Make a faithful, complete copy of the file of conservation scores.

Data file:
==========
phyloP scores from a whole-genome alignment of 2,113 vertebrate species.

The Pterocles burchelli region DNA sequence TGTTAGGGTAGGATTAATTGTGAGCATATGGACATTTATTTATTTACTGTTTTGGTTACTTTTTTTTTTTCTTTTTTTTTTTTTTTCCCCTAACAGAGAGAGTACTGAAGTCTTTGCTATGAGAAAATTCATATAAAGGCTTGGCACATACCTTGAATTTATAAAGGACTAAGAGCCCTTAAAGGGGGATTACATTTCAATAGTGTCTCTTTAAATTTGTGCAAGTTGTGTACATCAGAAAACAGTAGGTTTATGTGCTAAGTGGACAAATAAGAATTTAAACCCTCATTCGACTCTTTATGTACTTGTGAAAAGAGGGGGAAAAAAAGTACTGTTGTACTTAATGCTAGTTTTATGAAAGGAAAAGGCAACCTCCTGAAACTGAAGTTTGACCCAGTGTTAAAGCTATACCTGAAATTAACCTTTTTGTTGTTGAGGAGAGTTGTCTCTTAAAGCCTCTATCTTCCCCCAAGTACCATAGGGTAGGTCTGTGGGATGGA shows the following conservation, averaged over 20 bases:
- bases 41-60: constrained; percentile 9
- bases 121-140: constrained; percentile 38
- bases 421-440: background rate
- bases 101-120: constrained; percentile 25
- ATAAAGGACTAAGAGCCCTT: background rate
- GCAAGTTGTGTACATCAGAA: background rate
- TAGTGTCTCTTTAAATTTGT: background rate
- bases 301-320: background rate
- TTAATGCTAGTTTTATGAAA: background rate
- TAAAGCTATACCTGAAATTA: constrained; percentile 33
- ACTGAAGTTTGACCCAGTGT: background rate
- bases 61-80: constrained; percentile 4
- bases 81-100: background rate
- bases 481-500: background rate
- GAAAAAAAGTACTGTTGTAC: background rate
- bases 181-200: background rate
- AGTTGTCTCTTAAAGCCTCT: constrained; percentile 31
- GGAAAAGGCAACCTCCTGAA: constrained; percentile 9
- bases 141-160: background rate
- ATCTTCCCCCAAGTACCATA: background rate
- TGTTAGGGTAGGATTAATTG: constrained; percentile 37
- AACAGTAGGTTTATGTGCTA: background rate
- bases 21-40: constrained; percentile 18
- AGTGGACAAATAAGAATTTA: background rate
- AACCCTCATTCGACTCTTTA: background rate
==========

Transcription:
phyloP scores from a whole-genome alignment of 2,113 vertebrate species.

The Pterocles burchelli region DNA sequence TGTTAGGGTAGGATTAATTGTGAGCATATGGACATTTATTTATTTACTGTTTTGGTTACTTTTTTTTTTTCTTTTTTTTTTTTTTTCCCCTAACAGAGAGAGTACTGAAGTCTTTGCTATGAGAAAATTCATATAAAGGCTTGGCACATACCTTGAATTTATAAAGGACTAAGAGCCCTTAAAGGGGGATTACATTTCAATAGTGTCTCTTTAAATTTGTGCAAGTTGTGTACATCAGAAAACAGTAGGTTTATGTGCTAAGTGGACAAATAAGAATTTAAACCCTCATTCGACTCTTTATGTACTTGTGAAAAGAGGGGGAAAAAAAGTACTGTTGTACTTAATGCTAGTTTTATGAAAGGAAAAGGCAACCTCCTGAAACTGAAGTTTGACCCAGTGTTAAAGCTATACCTGAAATTAACCTTTTTGTTGTTGAGGAGAGTTGTCTCTTAAAGCCTCTATCTTCCCCCAAGTACCATAGGGTAGGTCTGTGGGATGGA shows the following conservation, averaged over 20 bases:
- bases 41-60: constrained; percentile 9
- bases 121-140: constrained; percentile 38
- bases 421-440: background rate
- bases 101-120: constrained; percentile 25
- ATAAAGGACTAAGAGCCCTT: background rate
- GCAAGTTGTGTACATCAGAA: background rate
- TAGTGTCTCTTTAAATTTGT: background rate
- bases 301-320: background rate
- TTAATGCTAGTTTTATGAAA: background rate
- TAAAGCTATACCTGAAATTA: constrained; percentile 33
- ACTGAAGTTTGACCCAGTGT: background rate
- bases 61-80: constrained; percentile 4
- bases 81-100: background rate
- bases 481-500: background rate
- GAAAAAAAGTACTGTTGTAC: background rate
- bases 181-200: background rate
- AGTTGTCTCTTAAAGCCTCT: constrained; percentile 31
- GGAAAAGGCAACCTCCTGAA: constrained; percentile 9
- bases 141-160: background rate
- ATCTTCCCCCAAGTACCATA: background rate
- TGTTAGGGTAGGATTAATTG: constrained; percentile 37
- AACAGTAGGTTTATGTGCTA: background rate
- bases 21-40: constrained; percentile 18
- AGTGGACAAATAAGAATTTA: background rate
- AACCCTCATTCGACTCTTTA: background rate